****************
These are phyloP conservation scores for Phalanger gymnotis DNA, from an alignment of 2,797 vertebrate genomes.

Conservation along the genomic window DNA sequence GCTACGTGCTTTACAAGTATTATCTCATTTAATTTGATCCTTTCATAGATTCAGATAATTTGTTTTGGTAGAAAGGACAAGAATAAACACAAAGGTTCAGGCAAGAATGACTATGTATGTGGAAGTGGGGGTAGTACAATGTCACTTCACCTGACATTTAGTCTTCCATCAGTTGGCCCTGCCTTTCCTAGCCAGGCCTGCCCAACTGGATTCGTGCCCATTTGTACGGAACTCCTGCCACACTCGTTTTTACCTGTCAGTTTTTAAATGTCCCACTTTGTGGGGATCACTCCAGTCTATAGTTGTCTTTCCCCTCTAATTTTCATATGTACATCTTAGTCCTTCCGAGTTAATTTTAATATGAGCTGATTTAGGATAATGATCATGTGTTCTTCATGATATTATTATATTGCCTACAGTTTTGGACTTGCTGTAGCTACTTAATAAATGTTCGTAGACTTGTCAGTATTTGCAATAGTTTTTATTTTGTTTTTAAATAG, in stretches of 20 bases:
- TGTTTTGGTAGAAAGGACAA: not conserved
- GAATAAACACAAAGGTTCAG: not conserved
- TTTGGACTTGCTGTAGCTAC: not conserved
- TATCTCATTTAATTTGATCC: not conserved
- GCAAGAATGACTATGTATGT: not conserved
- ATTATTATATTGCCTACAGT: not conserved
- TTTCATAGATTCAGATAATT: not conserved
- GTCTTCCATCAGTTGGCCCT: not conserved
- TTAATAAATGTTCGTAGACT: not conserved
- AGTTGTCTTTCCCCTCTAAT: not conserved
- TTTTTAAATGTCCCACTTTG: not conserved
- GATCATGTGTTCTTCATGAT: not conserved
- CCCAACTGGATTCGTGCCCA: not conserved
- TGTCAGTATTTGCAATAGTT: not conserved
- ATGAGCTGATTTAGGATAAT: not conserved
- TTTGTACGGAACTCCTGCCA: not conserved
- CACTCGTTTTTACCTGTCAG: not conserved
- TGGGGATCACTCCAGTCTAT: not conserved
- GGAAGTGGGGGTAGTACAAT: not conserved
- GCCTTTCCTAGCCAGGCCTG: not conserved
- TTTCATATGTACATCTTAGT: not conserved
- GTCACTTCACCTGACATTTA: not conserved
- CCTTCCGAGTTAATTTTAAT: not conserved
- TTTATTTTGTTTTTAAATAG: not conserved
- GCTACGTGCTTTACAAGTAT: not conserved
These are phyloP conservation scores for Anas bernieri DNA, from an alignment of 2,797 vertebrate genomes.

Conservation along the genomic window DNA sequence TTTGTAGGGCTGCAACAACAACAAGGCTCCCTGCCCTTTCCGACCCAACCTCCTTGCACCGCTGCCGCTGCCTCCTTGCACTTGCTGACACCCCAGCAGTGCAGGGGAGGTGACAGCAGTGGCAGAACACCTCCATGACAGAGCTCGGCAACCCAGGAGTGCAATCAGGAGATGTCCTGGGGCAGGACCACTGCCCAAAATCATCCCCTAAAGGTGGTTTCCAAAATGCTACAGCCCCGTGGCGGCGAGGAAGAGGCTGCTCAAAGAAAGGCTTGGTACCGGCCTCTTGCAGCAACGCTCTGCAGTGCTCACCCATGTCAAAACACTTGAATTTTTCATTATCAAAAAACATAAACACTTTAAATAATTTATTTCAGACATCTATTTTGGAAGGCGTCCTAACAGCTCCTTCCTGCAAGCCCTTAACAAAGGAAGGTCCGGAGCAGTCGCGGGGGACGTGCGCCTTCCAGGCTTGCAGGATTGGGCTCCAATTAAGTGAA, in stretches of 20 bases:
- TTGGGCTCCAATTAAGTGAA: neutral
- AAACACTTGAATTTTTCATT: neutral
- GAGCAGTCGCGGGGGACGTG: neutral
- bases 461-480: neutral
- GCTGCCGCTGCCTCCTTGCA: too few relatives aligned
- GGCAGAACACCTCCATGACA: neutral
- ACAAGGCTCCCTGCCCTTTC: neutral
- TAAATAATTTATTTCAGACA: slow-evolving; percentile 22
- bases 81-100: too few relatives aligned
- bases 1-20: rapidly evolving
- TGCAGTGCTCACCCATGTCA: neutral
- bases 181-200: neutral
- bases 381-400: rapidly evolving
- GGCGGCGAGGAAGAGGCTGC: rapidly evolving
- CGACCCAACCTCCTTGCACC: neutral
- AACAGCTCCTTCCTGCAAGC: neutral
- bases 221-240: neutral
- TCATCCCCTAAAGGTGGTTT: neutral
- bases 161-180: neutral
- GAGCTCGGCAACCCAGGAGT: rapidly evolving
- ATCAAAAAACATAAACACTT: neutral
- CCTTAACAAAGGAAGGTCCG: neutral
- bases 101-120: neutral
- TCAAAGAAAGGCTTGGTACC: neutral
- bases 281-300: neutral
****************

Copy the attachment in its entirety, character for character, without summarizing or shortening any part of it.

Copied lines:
These are phyloP conservation scores for Phalanger gymnotis DNA, from an alignment of 2,797 vertebrate genomes.

Conservation along the genomic window DNA sequence GCTACGTGCTTTACAAGTATTATCTCATTTAATTTGATCCTTTCATAGATTCAGATAATTTGTTTTGGTAGAAAGGACAAGAATAAACACAAAGGTTCAGGCAAGAATGACTATGTATGTGGAAGTGGGGGTAGTACAATGTCACTTCACCTGACATTTAGTCTTCCATCAGTTGGCCCTGCCTTTCCTAGCCAGGCCTGCCCAACTGGATTCGTGCCCATTTGTACGGAACTCCTGCCACACTCGTTTTTACCTGTCAGTTTTTAAATGTCCCACTTTGTGGGGATCACTCCAGTCTATAGTTGTCTTTCCCCTCTAATTTTCATATGTACATCTTAGTCCTTCCGAGTTAATTTTAATATGAGCTGATTTAGGATAATGATCATGTGTTCTTCATGATATTATTATATTGCCTACAGTTTTGGACTTGCTGTAGCTACTTAATAAATGTTCGTAGACTTGTCAGTATTTGCAATAGTTTTTATTTTGTTTTTAAATAG, in stretches of 20 bases:
- TGTTTTGGTAGAAAGGACAA: not conserved
- GAATAAACACAAAGGTTCAG: not conserved
- TTTGGACTTGCTGTAGCTAC: not conserved
- TATCTCATTTAATTTGATCC: not conserved
- GCAAGAATGACTATGTATGT: not conserved
- ATTATTATATTGCCTACAGT: not conserved
- TTTCATAGATTCAGATAATT: not conserved
- GTCTTCCATCAGTTGGCCCT: not conserved
- TTAATAAATGTTCGTAGACT: not conserved
- AGTTGTCTTTCCCCTCTAAT: not conserved
- TTTTTAAATGTCCCACTTTG: not conserved
- GATCATGTGTTCTTCATGAT: not conserved
- CCCAACTGGATTCGTGCCCA: not conserved
- TGTCAGTATTTGCAATAGTT: not conserved
- ATGAGCTGATTTAGGATAAT: not conserved
- TTTGTACGGAACTCCTGCCA: not conserved
- CACTCGTTTTTACCTGTCAG: not conserved
- TGGGGATCACTCCAGTCTAT: not conserved
- GGAAGTGGGGGTAGTACAAT: not conserved
- GCCTTTCCTAGCCAGGCCTG: not conserved
- TTTCATATGTACATCTTAGT: not conserved
- GTCACTTCACCTGACATTTA: not conserved
- CCTTCCGAGTTAATTTTAAT: not conserved
- TTTATTTTGTTTTTAAATAG: not conserved
- GCTACGTGCTTTACAAGTAT: not conserved
These are phyloP conservation scores for Anas bernieri DNA, from an alignment of 2,797 vertebrate genomes.

Conservation along the genomic window DNA sequence TTTGTAGGGCTGCAACAACAACAAGGCTCCCTGCCCTTTCCGACCCAACCTCCTTGCACCGCTGCCGCTGCCTCCTTGCACTTGCTGACACCCCAGCAGTGCAGGGGAGGTGACAGCAGTGGCAGAACACCTCCATGACAGAGCTCGGCAACCCAGGAGTGCAATCAGGAGATGTCCTGGGGCAGGACCACTGCCCAAAATCATCCCCTAAAGGTGGTTTCCAAAATGCTACAGCCCCGTGGCGGCGAGGAAGAGGCTGCTCAAAGAAAGGCTTGGTACCGGCCTCTTGCAGCAACGCTCTGCAGTGCTCACCCATGTCAAAACACTTGAATTTTTCATTATCAAAAAACATAAACACTTTAAATAATTTATTTCAGACATCTATTTTGGAAGGCGTCCTAACAGCTCCTTCCTGCAAGCCCTTAACAAAGGAAGGTCCGGAGCAGTCGCGGGGGACGTGCGCCTTCCAGGCTTGCAGGATTGGGCTCCAATTAAGTGAA, in stretches of 20 bases:
- TTGGGCTCCAATTAAGTGAA: neutral
- AAACACTTGAATTTTTCATT: neutral
- GAGCAGTCGCGGGGGACGTG: neutral
- bases 461-480: neutral
- GCTGCCGCTGCCTCCTTGCA: too few relatives aligned
- GGCAGAACACCTCCATGACA: neutral
- ACAAGGCTCCCTGCCCTTTC: neutral
- TAAATAATTTATTTCAGACA: slow-evolving; percentile 22
- bases 81-100: too few relatives aligned
- bases 1-20: rapidly evolving
- TGCAGTGCTCACCCATGTCA: neutral
- bases 181-200: neutral
- bases 381-400: rapidly evolving
- GGCGGCGAGGAAGAGGCTGC: rapidly evolving
- CGACCCAACCTCCTTGCACC: neutral
- AACAGCTCCTTCCTGCAAGC: neutral
- bases 221-240: neutral
- TCATCCCCTAAAGGTGGTTT: neutral
- bases 161-180: neutral
- GAGCTCGGCAACCCAGGAGT: rapidly evolving
- ATCAAAAAACATAAACACTT: neutral
- CCTTAACAAAGGAAGGTCCG: neutral
- bases 101-120: neutral
- TCAAAGAAAGGCTTGGTACC: neutral
- bases 281-300: neutral